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We didn't think it was possible for the anti-vaxxers to stoop any lower. Then they did this.

The Australian Vaccination Skeptics’ Network has been peddling misleading and dangerous anti-vaccination rhetoric to parents for years now.

But now, it’s telling Australians not to treat people suffering epilepsy.

That’s right: In a post on its Facebook page on Saturday, the group advised parents of children suffering Grand Mal seizures — which involve a loss of consciousness and violent muscle contractions across the whole body — never to take anti-epileptic drugs.

The group — which has previously been issued a public warning from the NSW Health Care Complains Commission — posted a meme that read “drugs cure disease like bullets cure war.”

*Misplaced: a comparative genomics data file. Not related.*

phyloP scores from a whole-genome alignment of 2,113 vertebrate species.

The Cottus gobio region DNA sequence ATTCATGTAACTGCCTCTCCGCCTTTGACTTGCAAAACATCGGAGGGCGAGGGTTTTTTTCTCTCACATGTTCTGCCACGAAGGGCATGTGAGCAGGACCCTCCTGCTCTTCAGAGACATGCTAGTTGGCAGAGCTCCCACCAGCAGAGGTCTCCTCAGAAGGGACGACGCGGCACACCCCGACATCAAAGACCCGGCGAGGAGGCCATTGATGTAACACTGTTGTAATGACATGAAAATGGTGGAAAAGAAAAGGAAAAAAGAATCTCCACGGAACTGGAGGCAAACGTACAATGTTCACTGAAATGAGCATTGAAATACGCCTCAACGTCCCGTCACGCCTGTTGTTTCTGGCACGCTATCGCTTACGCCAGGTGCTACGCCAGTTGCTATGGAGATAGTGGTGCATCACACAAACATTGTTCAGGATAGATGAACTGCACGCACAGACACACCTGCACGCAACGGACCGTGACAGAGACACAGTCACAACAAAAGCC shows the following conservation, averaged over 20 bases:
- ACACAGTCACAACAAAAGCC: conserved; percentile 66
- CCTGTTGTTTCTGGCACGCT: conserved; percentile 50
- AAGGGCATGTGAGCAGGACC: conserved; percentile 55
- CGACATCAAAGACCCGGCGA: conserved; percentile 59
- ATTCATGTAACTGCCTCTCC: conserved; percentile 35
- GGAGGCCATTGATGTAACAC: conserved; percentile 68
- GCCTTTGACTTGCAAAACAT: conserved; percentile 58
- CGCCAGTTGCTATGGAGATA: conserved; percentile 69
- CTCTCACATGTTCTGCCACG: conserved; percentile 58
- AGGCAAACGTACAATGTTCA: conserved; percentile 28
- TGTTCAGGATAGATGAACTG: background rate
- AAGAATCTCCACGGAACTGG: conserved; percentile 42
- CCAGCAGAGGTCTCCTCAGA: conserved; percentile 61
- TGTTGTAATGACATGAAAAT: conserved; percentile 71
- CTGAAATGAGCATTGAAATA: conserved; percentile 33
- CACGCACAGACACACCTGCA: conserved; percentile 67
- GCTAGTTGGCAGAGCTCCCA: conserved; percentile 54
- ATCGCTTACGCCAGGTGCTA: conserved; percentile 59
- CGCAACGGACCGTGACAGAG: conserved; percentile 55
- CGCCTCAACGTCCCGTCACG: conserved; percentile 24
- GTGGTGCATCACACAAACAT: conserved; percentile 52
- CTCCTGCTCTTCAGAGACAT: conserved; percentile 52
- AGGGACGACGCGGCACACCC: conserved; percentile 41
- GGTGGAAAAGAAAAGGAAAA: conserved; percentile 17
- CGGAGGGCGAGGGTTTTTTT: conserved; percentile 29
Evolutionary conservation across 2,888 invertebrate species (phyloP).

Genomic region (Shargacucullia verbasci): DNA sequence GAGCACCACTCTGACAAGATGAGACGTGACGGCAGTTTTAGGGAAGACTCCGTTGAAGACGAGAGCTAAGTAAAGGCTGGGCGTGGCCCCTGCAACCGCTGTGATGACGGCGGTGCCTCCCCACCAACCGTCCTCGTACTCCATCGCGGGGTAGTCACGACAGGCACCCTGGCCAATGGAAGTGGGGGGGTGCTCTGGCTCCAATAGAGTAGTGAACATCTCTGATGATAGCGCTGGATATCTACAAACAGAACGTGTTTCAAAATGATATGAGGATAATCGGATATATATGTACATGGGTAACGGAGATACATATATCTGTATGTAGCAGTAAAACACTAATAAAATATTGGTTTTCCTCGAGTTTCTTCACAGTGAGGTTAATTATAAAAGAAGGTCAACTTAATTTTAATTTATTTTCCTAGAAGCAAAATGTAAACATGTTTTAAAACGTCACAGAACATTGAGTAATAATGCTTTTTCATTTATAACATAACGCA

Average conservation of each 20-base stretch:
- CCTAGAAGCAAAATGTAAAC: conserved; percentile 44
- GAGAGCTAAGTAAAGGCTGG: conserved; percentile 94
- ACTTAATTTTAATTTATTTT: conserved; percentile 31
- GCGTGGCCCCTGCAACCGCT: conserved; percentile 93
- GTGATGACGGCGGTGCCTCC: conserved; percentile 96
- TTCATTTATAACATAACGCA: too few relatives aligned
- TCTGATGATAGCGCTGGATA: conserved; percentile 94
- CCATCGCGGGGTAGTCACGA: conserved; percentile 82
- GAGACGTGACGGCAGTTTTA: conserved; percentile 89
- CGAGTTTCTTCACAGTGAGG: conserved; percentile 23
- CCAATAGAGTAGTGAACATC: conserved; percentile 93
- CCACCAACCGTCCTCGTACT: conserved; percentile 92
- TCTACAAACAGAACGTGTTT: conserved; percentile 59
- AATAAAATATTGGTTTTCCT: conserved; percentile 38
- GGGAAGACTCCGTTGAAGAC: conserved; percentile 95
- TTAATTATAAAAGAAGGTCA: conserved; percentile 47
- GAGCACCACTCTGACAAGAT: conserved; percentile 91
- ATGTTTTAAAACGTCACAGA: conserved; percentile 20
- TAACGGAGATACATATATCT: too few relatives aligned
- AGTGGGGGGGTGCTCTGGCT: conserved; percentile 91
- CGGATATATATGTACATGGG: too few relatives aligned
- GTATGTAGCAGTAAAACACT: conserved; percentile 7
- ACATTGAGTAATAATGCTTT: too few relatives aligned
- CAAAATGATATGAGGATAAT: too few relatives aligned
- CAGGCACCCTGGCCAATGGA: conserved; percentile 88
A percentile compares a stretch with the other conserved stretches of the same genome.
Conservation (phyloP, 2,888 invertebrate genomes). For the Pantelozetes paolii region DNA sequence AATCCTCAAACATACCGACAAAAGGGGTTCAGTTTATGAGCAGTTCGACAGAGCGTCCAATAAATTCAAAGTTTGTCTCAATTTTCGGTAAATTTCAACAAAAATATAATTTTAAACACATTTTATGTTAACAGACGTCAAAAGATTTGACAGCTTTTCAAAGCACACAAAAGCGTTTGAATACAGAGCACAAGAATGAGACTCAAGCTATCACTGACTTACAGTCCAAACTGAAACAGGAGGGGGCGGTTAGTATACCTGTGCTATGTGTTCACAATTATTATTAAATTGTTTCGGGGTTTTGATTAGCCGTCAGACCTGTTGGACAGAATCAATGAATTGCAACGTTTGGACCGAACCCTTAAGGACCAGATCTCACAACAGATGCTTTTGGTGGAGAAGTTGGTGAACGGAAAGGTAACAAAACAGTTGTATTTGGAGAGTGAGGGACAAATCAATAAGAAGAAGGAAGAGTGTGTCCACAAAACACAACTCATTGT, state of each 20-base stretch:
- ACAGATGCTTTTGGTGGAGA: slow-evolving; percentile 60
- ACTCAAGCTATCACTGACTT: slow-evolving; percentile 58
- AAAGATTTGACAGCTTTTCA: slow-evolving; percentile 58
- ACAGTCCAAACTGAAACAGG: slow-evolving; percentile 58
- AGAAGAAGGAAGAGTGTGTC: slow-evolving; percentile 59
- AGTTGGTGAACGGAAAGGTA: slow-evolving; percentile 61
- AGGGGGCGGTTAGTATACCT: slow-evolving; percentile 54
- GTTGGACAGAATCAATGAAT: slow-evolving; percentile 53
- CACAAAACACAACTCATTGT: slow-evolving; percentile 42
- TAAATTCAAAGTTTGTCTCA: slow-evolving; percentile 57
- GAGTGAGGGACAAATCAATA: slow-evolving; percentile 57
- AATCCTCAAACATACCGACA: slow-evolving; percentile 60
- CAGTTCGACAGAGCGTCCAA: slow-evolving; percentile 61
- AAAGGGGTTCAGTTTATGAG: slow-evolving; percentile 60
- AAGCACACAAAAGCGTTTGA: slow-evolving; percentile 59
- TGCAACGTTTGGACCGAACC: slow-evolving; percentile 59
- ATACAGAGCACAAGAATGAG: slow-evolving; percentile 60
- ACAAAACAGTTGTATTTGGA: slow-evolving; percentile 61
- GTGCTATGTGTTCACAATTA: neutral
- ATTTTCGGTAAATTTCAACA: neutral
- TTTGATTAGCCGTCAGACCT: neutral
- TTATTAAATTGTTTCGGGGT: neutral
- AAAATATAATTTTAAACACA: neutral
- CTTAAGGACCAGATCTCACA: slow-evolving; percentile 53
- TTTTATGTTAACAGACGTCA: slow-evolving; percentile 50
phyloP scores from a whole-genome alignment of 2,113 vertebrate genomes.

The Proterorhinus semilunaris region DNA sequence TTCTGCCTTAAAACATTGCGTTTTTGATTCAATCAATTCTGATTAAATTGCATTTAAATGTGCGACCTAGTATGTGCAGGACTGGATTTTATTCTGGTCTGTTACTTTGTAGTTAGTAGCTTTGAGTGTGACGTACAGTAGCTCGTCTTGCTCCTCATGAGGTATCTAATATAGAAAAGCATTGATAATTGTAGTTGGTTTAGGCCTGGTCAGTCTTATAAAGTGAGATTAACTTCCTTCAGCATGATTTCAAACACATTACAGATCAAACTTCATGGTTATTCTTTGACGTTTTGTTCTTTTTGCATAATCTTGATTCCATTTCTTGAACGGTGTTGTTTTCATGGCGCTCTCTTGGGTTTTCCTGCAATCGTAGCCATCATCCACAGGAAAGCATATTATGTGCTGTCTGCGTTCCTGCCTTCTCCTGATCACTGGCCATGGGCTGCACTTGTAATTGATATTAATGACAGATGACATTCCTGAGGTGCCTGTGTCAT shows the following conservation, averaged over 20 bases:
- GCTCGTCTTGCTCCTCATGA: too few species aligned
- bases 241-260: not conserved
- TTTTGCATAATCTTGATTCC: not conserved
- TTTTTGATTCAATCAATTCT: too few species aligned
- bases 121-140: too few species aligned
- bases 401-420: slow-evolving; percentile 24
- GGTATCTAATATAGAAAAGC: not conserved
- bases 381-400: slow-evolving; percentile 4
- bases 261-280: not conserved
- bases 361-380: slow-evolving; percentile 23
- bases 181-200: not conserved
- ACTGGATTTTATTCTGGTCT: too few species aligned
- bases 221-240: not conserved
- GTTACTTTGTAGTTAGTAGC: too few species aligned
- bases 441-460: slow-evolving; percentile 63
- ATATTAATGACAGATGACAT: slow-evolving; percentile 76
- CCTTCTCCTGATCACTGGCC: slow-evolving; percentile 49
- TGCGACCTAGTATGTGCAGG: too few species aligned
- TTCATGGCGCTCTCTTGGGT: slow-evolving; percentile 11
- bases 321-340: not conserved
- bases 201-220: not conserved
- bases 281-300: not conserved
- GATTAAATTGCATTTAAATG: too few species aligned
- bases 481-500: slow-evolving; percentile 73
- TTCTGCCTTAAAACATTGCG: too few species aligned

As reported by blogger Reasonable Hank, it wrote: “(T)here is ALWAYS an alternative to drug-based medicines and the alternatives are most often safer and more effective”.

When one Facebook user commented in response that her husband needed to take anti-convulsants to to live, the network responded: “there are natural alternatives for seizures”.

It cited the high-fat, low-protein, low-carbohydrate ketogenic diet, sometimes prescribed for children, as one example.

The network – which, by the way, isn’t actually legally allowed to operate under the misleading moniker “Australian Vaccination Network” any more –  has long been attacked by scientists and doctors for claiming that vaccines cause autism.

The group also erroneously claims that vaccination is a “personal choice”, despite the fact that the lives of babies too young to be vaccinated depend on herd immunity across the rest of the community.

But this new claim about epilepsy? We think this may be a new low.

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